bpmasher14 Sep 2020 10:16 p.m. PST

Yeah. My revisions would only make the game more complicated. My main motivation was to have a reason to buy the ASL boxes again, but I'll use the SK3 I have for now.

Changing firepower might give more kick to the units, but probably would mess up the scenario balance.

Radio contact for command and control sounds fun, but adds another die roll to the proceedings.

Ranges for weapons would be in cm x10, like 6 hexes would become 60cm, which is a LOT. Halving the ranges would be better. So 30 cm for a 4-6-7 German squad.

ASL is very dependent on terrain and it's effects, so I'll have to work on some woods, bocage and fields, if I want to play this with minis.

The game is so complete that it's difficult to pick and choose different aspects of it for my own project.

coopman16 Sep 2020 7:06 a.m. PST

Do you have "Retro" from Minden Games? If not, you might find it interesting:
link

TheNorthernFront17 Sep 2020 1:20 p.m. PST

In all honesty, I would look into porting Band of Brothers Screaming Eagles over to miniature play. It a much faster rule system than ASL and it has a really dynamic suppression system. Less work to transition the rules over, far more realistic system with a focus on the more important parts of tactical combat, like suppression and move and fire tactics.

bpmasher17 Sep 2020 7:37 p.m. PST

@TheNorthernFront

Could be a good idea. I don't know much about the BoB game tho, or if it's available nearby.

Skarper18 Sep 2020 12:35 a.m. PST

@bpmasher.

You might be better off just designing a miniatures based game from scratch, picking and choosing what you like in a range of board game and miniature rules.

If you persist in trying to adapt ASL [or ASLSK] rules you are going to be carrying a lot of baggage. It remains at its core a a 1970s system.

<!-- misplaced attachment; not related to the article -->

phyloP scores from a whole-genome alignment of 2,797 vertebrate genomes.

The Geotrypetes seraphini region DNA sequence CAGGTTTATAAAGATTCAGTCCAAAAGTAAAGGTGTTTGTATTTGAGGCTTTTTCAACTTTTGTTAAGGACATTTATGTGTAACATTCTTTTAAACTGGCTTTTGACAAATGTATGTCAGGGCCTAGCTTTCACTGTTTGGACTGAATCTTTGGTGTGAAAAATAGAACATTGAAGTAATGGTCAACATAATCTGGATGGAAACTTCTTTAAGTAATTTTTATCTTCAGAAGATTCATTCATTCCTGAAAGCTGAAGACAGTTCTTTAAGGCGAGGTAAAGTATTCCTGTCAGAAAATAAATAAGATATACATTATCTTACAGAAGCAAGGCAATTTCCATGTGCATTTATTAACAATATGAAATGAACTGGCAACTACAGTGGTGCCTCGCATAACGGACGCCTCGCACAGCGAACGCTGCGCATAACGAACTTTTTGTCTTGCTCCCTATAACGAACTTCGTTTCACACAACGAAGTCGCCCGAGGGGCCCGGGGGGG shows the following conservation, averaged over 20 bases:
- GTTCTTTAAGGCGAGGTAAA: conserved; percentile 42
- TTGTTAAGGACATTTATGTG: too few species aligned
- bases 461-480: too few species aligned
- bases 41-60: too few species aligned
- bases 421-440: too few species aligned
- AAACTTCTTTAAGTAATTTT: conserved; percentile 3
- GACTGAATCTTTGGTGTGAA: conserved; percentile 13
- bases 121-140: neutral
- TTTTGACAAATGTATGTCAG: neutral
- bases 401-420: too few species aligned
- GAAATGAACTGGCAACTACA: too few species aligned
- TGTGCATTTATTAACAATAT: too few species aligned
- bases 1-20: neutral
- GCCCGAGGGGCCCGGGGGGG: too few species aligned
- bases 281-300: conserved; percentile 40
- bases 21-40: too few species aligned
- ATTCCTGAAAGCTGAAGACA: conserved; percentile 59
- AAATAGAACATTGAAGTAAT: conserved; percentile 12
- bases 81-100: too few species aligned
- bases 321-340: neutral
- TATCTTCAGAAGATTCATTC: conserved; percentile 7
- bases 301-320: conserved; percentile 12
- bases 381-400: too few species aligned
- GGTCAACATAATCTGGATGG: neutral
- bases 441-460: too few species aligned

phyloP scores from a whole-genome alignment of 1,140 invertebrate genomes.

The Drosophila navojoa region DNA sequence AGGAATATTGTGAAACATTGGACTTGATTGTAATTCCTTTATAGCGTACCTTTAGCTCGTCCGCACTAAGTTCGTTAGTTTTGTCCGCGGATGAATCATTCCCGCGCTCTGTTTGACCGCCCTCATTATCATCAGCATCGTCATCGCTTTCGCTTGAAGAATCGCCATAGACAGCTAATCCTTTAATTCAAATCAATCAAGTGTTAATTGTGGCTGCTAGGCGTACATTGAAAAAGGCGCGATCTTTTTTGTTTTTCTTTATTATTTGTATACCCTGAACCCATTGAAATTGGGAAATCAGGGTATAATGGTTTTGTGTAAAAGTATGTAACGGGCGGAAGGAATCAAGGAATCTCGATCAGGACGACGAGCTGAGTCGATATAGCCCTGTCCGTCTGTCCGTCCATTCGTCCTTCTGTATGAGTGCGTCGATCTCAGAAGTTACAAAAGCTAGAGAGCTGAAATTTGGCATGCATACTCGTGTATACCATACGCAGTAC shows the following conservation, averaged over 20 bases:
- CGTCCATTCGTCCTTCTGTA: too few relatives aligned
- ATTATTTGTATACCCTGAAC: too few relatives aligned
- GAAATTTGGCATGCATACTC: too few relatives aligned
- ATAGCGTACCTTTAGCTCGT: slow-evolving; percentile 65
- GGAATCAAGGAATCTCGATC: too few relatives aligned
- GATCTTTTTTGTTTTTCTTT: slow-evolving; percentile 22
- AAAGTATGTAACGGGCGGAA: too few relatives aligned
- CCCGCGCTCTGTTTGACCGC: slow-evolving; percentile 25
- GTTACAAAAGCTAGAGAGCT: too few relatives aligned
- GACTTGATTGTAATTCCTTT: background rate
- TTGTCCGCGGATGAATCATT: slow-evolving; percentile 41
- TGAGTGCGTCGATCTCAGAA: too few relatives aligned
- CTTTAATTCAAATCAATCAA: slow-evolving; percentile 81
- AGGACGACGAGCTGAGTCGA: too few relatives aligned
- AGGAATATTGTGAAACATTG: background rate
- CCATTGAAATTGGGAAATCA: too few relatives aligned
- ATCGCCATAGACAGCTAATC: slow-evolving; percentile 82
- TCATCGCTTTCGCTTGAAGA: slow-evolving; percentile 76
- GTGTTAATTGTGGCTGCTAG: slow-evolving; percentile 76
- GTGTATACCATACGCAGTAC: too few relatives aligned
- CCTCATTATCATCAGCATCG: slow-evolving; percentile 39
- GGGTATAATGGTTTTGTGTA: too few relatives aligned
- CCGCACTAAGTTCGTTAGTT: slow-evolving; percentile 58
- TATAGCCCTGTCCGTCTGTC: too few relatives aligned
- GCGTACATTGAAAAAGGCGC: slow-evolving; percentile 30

bpmasher20 Sep 2020 9:45 p.m. PST

@Skarper.

Seems so. I just liked the box sets too much I guess.

coopman05 Nov 2020 8:23 a.m. PST

You might want to have a look at the "Old School Tactical" system from Flying Pig Games.

Wolfhag In the TMP Dawghouse05 Nov 2020 11:03 a.m. PST

bpmasher,
Listen to this interview of John hill:
link

I had some experience as a squad leader. What I missed in SL was a real TOE at the platoon level and the abstraction of leaders. IIRC a "leader" in SL didn't represent an individual leader but various leaders influence in the units field of infuence. The leaders don't issue orders in the real sense.

Before you start modifying someone elses design you need to have a high level of understanding of his design, what he included, abstracted, left out and why.

Wolfhag

Skarper05 Nov 2020 8:59 p.m. PST

The first change I made to ASL, besides MMC that reflected the TOE of real units and the historical prevalence of MGs, was to change the way leaders worked.

In my ASL rip off Leaders raise morale [like Japanese leaders and Commissars do in ASL] and if they have a DRM, this is used to help pass ATC Action Task Checks. They don't help fire attacks or to Hit DRs.

It's a step forward from the ASL silliness, but still does not properly reflect the role of leaders in combat.

ASL is a fun game for those who like that kind of thing. But only loosely based on WW2 combat.

Wolfhag In the TMP Dawghouse06 Nov 2020 11:18 a.m. PST

They don't help fire attacks or to Hit DRs.

For the most part I agree. One of the jobs of a Squad Leader is to observe the squad application of proper firepower. Is their ROF appropriate for the situation? Should we shift fire? Is the enemy frontage completely covered? Did he spot a more dangerous threat of an automatic weapon to target. He may be moving around talking to his team leaders. This is why squad leaders don't normally take part in a firefight and mostly carry a short range weapon like a SMG. You could already have this built into your system.

From my personal experience as a rifleman when firing your weapon in prone and in the best cover your Situational Awareness is terrible. That's why SL's are moving around, popping up to observe and supervising the squad.